A tenant of Agile development, code reviews are intended to spot bugs and improve coding style and quality. However they can cause friction and confusion. At Voxxed Days Zurich, Sebastian Greulach is giving a talk “The Truth About Code Reviews“. We asked him why they cause more good than evil.
Why are code reviews important?
Oh there are many reasons I can think about. The main for me is the opportunity to exchange with my peers. I want to get feedback on my work and discuss it with others. That helps me to find good solutions and gives the others more insight on how I solve the issues. In general it is so simple to conduct code reviews and it has so many benefits, that if done right, it makes a good team atmosphere and brings real quality into the code. So for me it is a key approach to deliver good quality software.
What is the optimum number of people to review code?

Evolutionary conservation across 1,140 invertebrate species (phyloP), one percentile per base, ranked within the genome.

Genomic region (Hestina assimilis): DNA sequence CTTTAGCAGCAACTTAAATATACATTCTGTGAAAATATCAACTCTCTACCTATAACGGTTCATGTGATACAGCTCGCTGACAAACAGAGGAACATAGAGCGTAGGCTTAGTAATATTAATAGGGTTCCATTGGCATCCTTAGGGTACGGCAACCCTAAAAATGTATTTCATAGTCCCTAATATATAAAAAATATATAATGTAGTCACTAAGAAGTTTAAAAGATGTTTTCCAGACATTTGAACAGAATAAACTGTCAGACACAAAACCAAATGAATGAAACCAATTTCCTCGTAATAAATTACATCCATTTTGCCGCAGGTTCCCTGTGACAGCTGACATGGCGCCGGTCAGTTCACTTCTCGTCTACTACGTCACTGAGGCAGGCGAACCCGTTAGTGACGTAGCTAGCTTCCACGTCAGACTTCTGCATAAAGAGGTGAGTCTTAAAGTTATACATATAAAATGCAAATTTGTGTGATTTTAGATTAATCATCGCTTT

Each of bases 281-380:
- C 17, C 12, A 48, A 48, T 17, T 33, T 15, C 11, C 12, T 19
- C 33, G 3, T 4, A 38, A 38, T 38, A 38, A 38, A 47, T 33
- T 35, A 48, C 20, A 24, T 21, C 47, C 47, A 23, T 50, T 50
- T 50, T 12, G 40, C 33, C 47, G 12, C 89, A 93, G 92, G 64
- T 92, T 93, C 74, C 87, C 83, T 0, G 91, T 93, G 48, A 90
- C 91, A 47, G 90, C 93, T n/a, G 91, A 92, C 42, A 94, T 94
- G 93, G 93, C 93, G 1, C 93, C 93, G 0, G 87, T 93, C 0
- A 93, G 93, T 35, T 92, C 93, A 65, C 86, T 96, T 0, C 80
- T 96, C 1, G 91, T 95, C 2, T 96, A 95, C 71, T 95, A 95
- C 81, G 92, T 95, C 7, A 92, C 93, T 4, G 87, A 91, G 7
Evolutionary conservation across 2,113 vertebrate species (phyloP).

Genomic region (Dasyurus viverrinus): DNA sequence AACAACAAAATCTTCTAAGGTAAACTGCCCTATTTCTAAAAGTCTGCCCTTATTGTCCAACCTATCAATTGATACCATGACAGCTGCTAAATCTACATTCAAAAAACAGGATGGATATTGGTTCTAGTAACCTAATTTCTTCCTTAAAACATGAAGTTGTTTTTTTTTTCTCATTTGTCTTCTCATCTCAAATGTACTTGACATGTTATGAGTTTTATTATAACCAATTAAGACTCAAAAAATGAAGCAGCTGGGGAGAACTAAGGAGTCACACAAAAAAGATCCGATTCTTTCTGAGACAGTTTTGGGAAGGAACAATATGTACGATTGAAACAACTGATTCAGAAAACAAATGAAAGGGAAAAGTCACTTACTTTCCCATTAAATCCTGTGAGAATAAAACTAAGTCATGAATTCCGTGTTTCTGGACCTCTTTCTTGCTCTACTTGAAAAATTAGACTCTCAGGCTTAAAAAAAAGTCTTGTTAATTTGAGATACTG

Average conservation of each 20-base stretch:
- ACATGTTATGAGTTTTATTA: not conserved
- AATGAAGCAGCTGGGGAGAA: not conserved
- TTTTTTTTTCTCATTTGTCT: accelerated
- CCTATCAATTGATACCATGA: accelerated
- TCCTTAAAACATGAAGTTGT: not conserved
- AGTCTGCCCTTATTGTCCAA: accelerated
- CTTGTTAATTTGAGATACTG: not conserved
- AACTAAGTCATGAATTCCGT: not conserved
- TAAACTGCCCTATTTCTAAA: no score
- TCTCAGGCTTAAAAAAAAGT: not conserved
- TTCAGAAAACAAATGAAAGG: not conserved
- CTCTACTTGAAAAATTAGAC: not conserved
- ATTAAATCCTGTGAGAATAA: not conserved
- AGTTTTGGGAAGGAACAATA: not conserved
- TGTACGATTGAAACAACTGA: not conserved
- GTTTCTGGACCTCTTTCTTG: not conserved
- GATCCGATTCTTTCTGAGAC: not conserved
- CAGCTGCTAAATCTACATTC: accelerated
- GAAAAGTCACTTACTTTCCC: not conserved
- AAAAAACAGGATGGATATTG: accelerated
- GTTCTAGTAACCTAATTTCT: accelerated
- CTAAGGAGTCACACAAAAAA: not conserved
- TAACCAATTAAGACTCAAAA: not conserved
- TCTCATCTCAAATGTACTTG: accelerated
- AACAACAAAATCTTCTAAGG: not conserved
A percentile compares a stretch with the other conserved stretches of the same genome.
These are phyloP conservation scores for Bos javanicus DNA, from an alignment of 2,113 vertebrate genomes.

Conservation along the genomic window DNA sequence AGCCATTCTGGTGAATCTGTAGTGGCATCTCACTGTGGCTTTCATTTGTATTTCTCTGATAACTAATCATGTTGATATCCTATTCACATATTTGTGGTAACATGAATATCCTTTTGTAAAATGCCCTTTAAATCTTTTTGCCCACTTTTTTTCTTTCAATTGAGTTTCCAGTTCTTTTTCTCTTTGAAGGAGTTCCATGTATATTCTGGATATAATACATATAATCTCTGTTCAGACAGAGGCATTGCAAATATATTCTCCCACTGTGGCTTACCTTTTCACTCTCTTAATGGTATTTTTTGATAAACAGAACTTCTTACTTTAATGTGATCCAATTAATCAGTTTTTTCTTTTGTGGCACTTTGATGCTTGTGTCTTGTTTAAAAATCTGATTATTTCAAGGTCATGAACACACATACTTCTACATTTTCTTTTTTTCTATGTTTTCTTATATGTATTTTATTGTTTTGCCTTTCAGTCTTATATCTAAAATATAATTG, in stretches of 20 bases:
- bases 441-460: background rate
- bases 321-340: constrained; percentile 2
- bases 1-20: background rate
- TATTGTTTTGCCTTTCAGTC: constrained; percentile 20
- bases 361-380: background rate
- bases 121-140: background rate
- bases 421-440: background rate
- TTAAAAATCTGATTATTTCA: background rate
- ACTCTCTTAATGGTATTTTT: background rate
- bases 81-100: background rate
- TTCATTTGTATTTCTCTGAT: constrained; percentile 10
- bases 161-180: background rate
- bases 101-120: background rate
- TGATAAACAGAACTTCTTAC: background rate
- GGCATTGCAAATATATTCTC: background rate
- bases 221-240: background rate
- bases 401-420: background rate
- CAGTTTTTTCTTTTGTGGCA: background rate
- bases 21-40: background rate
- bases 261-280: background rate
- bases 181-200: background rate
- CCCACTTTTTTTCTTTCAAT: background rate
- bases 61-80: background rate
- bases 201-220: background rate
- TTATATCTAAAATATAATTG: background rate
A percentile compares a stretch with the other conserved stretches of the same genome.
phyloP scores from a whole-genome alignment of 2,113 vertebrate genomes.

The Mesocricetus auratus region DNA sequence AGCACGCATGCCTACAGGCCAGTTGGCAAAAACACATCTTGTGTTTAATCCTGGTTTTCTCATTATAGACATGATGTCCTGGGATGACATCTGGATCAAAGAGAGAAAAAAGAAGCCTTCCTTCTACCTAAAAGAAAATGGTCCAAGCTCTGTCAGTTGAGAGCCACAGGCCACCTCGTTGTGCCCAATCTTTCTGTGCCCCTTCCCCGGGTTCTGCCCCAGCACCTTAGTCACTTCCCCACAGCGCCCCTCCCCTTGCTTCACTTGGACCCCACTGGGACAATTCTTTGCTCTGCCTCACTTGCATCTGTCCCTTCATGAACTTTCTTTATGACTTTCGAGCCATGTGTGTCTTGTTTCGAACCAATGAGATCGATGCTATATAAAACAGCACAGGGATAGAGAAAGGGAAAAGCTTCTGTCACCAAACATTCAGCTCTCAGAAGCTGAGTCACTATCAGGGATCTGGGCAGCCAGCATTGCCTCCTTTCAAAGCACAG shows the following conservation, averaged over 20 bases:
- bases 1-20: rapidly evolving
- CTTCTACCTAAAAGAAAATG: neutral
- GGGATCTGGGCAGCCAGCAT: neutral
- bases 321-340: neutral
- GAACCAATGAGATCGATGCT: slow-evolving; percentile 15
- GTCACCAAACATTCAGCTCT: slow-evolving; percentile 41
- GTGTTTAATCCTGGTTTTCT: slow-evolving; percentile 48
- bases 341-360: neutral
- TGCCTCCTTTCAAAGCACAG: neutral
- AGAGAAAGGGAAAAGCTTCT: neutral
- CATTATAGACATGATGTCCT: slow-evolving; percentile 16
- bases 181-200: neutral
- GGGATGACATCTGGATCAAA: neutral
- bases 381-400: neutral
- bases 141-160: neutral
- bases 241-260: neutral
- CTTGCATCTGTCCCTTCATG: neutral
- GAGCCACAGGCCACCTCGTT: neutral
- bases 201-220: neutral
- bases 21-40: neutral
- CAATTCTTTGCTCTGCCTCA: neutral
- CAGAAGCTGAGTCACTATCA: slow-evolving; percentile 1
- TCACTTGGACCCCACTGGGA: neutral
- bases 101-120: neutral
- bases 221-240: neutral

A good number of reviewers is mentioned within a talk of Jetbrains, where they do not recommend more than two reviewers. The second reviewer only finds about half of additional defects that the first one did. For a third reviewer, it is even less. So it really does not pay to have more than two.
However it really depends in which environment you are developing, and how many colleagues you can address. It certainly is more important to get yourself a good reviewer, than to just focus on numbers or a strict process. If you get yourself a capable reviewer who can challenge what you have built, you will get the biggest value out of the review.
What is the biggest mistake that you’ve seen happen in a code review, on the part of the reviewer, and the author?
As authors of code are very attached to the products they built and reviewers are not always very respectful with it, this can lead to heated debates. The biggest mistake I experienced was that these two were not conducting reviews any more. But the discussion is what brings real value to the review and this is what we want to keep going. So to keep the discussion heathy, there are certain rules to stick to. In my talk I cover some best practices and try to highlight that the challenge of the code review is not a technical one.
For more, see Sebastian Greulach‘s talk on Thursday: